A deep inversion of the yield curve indicates that the global economy is weakening. Other major central banks, notably the ECB, will lag behind the Fed in terms of monetary easing. Although the peak of inflation is certainly behind us, the trajectory of interest rates still remains on the upward trend of the beginning of the year. Nevertheless, bond assets should regain their diversification power in 2023. The 4% nominal yield on US 10-year Treasuries is now high enough to attract income-seeking investors, offering risk-free capital appreciation in an environment of positive real yields. United States. On the credit side, this asset class can also earn interest again with sharply recovering yields. Corporate bonds are benefiting from yield levels not seen in more than 10 years. The outlook for this asset class will depend on the evolution of economic conditions and the rise in default rates, which should rise from historically low levels in this uncertain context. However, the expected growth should be less strong than in previous phases of the slowdown. Finally, common carry offers a cushion of protection against an upward correction in rates for this asset class.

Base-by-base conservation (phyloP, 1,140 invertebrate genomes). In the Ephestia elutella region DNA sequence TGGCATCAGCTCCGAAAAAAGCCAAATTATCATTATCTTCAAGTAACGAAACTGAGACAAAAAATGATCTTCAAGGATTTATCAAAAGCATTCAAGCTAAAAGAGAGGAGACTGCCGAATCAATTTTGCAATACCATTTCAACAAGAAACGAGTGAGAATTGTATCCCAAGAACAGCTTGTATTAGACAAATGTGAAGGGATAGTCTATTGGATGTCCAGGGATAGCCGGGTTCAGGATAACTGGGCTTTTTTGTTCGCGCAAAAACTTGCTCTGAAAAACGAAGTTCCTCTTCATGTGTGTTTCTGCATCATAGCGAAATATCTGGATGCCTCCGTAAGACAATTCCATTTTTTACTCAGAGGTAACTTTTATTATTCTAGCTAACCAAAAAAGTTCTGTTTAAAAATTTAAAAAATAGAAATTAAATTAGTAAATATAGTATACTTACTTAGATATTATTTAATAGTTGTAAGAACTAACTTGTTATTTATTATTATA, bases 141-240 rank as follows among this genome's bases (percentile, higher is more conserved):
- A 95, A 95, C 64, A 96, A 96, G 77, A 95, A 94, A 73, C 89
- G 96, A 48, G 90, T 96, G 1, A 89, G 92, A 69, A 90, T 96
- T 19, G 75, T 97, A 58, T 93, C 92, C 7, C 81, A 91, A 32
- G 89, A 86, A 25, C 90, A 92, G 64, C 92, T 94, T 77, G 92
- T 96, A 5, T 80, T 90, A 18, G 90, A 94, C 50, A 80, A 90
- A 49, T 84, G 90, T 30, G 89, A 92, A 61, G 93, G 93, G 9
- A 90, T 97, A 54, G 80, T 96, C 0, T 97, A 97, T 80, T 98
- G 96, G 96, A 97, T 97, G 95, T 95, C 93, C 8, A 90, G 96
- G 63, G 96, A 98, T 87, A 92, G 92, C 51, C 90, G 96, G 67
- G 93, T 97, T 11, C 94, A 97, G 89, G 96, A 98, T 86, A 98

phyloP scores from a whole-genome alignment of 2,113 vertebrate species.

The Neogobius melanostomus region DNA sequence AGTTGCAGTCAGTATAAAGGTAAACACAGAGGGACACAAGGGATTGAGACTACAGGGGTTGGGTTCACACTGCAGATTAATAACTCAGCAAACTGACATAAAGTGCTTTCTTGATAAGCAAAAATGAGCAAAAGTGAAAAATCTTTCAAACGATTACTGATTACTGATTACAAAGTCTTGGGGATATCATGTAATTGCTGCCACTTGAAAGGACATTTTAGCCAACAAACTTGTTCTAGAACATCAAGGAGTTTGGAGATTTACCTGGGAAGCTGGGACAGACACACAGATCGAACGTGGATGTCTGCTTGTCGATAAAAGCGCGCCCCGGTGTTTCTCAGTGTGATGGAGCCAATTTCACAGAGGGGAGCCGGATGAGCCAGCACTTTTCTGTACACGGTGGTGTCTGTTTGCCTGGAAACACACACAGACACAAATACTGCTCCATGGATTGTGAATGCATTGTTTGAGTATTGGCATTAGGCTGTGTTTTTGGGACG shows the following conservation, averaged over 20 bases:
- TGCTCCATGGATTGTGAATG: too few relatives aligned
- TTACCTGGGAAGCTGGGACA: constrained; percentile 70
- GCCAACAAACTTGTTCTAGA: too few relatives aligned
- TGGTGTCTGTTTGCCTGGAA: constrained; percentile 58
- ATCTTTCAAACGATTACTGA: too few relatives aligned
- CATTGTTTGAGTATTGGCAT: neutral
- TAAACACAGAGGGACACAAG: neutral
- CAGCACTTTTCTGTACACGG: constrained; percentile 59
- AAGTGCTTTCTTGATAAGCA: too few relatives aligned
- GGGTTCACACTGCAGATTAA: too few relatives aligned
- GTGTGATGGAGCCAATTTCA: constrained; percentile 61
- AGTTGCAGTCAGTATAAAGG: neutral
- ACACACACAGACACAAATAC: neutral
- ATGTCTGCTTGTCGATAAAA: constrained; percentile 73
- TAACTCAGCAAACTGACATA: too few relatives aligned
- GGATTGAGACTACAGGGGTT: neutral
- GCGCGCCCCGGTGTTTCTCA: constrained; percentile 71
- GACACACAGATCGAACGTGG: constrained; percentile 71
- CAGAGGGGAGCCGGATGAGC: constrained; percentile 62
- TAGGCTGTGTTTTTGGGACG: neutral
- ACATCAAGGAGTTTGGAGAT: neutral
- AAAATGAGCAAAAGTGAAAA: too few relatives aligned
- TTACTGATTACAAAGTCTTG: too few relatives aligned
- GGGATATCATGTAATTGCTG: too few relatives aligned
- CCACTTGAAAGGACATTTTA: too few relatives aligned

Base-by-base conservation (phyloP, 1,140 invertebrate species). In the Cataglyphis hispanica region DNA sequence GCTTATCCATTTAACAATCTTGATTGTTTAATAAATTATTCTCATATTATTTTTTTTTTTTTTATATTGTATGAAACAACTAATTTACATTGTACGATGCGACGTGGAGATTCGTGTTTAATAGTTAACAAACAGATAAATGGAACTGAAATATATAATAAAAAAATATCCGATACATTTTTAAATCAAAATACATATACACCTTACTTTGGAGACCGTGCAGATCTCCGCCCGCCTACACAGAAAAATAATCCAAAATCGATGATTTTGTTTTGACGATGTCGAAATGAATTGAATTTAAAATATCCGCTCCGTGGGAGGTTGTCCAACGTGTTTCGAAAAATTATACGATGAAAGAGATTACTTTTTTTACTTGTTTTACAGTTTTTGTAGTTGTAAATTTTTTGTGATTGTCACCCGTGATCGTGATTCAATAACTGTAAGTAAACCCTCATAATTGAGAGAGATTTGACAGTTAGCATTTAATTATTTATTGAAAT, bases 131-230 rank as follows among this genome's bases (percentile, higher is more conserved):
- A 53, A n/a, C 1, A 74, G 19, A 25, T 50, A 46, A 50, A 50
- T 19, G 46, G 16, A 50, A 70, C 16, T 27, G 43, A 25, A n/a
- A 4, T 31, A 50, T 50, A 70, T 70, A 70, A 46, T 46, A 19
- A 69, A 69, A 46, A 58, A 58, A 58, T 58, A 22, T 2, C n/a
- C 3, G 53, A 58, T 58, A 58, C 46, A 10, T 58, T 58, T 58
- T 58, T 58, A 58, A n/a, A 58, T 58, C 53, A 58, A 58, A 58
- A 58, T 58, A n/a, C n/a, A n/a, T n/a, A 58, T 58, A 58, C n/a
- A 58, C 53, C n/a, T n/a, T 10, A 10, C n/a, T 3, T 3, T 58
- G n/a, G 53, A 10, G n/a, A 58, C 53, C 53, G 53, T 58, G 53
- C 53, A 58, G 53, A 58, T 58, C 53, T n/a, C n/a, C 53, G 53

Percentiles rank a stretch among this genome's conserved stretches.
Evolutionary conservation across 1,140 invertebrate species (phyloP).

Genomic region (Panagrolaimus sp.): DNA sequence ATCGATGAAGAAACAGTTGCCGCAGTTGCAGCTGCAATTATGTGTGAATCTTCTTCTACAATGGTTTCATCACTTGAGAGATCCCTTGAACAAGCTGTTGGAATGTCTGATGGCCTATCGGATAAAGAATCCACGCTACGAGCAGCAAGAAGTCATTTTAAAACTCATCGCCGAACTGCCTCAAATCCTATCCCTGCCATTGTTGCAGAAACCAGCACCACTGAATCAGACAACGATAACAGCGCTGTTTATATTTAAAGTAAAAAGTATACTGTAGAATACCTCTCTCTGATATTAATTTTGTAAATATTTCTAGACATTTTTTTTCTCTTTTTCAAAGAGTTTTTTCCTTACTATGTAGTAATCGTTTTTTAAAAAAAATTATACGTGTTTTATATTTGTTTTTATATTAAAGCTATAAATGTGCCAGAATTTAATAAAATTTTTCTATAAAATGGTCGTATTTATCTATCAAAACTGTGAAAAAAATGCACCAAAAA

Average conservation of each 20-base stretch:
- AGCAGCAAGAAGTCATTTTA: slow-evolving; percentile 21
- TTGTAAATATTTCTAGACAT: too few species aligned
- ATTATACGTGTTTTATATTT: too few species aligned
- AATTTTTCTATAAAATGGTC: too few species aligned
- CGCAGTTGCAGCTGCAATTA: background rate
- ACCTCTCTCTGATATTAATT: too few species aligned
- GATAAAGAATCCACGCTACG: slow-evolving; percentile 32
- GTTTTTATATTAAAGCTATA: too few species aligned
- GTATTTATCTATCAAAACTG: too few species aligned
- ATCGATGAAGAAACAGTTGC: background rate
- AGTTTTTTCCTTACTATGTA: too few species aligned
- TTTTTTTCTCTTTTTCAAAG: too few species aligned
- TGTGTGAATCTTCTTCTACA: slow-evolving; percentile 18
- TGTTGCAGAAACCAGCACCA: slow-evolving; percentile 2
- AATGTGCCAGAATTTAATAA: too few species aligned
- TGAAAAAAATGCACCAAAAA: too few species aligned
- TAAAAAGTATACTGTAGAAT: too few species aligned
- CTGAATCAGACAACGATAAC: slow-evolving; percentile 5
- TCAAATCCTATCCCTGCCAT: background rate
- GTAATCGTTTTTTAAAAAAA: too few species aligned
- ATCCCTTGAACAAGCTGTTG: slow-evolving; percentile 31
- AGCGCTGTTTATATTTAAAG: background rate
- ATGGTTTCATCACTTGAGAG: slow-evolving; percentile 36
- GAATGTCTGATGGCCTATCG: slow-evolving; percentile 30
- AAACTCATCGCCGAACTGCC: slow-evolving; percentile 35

Equity markets, in turn, will face the evolution of corporate earnings, which in our view will be decisive in the final performance, following a sharp rise in interest rates. One of the biggest themes of the year where valuations could be constrained will be the trajectory of earnings per share, and therefore margins. Synchronization of global growth between the United States, Europe and China is very clearly contributing to increased exposure to international markets outside the United States this year. Several factors contribute to this position. The first is that the US stock market is much more expensive than others, the dollar will continue to weaken in 2023, increasing the attractiveness of international markets. The 31% discount of European stocks compared to American stocks has never been higher than it is now.
The assumption of a recession in Europe has already been partially priced in by the European market at these valuation levels. In addition, the reopening of China’s economy and easing of its covid policies will be favorable for commodity prices and related markets. Excluding the US and emerging markets, particularly through Chinese stocks and emerging Asian stocks, international stocks have the potential to offer above-average returns, even if they could be shaken by a resurgence of Sino-American tensions, in our view. Overall, we are cautiously slightly overweight bonds in Q1 2023. If inflation continues to fall, central banks may accelerate the implementation of the pivot, which will raise growth expectations and thus yields. After that, it will be necessary to increase the exposure to stocks. In the end, it will be necessary to demonstrate agility and flexibility once again throughout the year.